YANGON, Myanmar (AP) -- Myanmar's parliament has endorsed a presidential decision to abandon the use of so-called Foreign Exchange Certificates, a special currency primarily used by tourists.
The director of President Thein Sein's office, Zaw Htay, says parliament unanimously agreed Wednesday with a presidential letter announcing the plan.
The Foreign Exchange Certificates were introduced in 1993 in an effort to stop tourists from exchanging currency on the black market, where the value of the dollar was considerably higher than its official rate against the kyat. It was mandatory until 2003 for tourists to buy at least $200 worth.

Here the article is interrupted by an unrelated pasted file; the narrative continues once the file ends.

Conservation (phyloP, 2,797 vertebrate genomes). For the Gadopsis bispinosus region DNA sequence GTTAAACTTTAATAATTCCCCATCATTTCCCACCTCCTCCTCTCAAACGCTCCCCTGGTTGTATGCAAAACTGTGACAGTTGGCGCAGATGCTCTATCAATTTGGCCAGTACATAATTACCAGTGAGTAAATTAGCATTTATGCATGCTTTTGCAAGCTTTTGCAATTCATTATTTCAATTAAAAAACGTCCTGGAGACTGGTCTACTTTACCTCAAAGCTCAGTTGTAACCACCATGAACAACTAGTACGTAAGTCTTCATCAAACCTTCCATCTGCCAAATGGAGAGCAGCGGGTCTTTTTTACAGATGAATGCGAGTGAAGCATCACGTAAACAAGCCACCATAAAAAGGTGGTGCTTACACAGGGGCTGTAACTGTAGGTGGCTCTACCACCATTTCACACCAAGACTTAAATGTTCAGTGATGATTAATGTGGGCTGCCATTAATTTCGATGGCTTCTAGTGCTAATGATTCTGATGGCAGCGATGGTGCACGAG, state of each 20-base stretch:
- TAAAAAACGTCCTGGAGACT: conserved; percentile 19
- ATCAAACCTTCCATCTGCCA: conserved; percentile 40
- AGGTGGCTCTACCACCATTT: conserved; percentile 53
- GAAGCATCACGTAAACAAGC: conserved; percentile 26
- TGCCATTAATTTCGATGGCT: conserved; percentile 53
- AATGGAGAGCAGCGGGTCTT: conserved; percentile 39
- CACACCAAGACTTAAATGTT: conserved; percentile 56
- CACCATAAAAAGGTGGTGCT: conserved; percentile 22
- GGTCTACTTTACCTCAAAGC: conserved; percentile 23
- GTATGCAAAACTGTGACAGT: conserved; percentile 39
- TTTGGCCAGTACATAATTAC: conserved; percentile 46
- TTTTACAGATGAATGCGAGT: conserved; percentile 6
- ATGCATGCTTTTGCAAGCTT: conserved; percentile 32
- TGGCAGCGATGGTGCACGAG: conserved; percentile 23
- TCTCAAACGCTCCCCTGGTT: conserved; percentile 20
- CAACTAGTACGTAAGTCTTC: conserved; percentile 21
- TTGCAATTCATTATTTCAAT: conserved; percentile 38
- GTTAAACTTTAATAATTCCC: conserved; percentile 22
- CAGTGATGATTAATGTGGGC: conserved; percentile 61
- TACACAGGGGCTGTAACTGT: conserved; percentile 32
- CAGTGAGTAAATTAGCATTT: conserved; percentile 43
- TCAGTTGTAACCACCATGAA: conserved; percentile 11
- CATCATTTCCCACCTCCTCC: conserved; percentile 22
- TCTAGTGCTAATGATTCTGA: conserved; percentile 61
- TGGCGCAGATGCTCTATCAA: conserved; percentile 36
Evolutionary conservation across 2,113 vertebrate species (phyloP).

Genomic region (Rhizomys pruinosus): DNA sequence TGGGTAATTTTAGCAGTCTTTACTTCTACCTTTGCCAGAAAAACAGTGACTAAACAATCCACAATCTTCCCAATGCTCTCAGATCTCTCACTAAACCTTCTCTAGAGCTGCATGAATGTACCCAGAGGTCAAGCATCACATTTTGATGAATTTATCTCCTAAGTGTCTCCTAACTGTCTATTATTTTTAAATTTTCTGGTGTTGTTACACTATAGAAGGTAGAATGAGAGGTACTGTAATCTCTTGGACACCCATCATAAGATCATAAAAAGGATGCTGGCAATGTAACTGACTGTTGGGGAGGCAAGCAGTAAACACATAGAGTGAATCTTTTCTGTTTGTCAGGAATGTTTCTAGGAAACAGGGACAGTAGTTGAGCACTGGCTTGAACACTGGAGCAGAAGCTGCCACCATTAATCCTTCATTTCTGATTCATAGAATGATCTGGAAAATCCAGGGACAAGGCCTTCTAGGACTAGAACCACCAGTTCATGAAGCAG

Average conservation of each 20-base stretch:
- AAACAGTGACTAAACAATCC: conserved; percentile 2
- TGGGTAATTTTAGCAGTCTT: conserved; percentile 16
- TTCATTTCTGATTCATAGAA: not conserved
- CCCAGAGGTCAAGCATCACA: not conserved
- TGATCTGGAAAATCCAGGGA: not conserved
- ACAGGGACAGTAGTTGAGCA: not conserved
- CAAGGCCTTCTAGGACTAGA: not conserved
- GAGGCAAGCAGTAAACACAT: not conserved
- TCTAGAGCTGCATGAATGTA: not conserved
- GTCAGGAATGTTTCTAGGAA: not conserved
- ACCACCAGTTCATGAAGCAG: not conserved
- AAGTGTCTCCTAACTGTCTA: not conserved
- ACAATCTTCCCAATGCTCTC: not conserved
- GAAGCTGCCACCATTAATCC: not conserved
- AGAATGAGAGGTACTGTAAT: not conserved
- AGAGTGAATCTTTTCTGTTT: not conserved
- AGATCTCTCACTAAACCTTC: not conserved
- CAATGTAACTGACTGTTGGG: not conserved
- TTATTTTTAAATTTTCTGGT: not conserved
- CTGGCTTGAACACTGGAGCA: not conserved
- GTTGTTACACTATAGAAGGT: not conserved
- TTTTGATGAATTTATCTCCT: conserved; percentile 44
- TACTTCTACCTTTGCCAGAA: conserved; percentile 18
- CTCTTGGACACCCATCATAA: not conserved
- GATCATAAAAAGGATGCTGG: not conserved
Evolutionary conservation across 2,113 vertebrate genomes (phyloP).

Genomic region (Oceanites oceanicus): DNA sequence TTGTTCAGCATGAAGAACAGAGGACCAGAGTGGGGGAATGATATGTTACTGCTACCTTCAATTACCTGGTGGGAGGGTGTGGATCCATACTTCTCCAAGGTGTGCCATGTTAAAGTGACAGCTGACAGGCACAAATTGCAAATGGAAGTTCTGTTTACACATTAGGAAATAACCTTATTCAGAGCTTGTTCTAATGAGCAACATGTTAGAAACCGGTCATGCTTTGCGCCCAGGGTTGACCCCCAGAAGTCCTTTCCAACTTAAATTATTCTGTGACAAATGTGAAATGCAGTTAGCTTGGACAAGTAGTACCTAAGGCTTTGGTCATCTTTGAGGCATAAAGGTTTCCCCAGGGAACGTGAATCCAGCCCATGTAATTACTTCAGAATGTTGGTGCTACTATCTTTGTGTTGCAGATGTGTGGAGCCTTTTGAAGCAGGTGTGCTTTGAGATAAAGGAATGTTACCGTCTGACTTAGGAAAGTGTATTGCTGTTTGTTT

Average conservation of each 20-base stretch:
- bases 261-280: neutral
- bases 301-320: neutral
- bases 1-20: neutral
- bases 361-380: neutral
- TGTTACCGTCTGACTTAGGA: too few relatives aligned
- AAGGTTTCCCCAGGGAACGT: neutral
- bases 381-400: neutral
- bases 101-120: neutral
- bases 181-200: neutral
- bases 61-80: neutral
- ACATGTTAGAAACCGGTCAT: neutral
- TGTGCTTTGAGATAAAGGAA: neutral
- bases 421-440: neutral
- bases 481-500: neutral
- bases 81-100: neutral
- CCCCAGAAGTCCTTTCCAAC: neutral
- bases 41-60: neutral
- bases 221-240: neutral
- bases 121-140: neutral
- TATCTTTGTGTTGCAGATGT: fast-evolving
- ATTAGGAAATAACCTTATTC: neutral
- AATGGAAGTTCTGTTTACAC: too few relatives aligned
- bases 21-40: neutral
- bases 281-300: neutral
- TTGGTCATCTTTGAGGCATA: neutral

Last year, however, President Thein Sein's reformist government abandoned the two-tier exchange system that kept the official value of the kyat artificially high, and instituted a managed floating exchange rate system.
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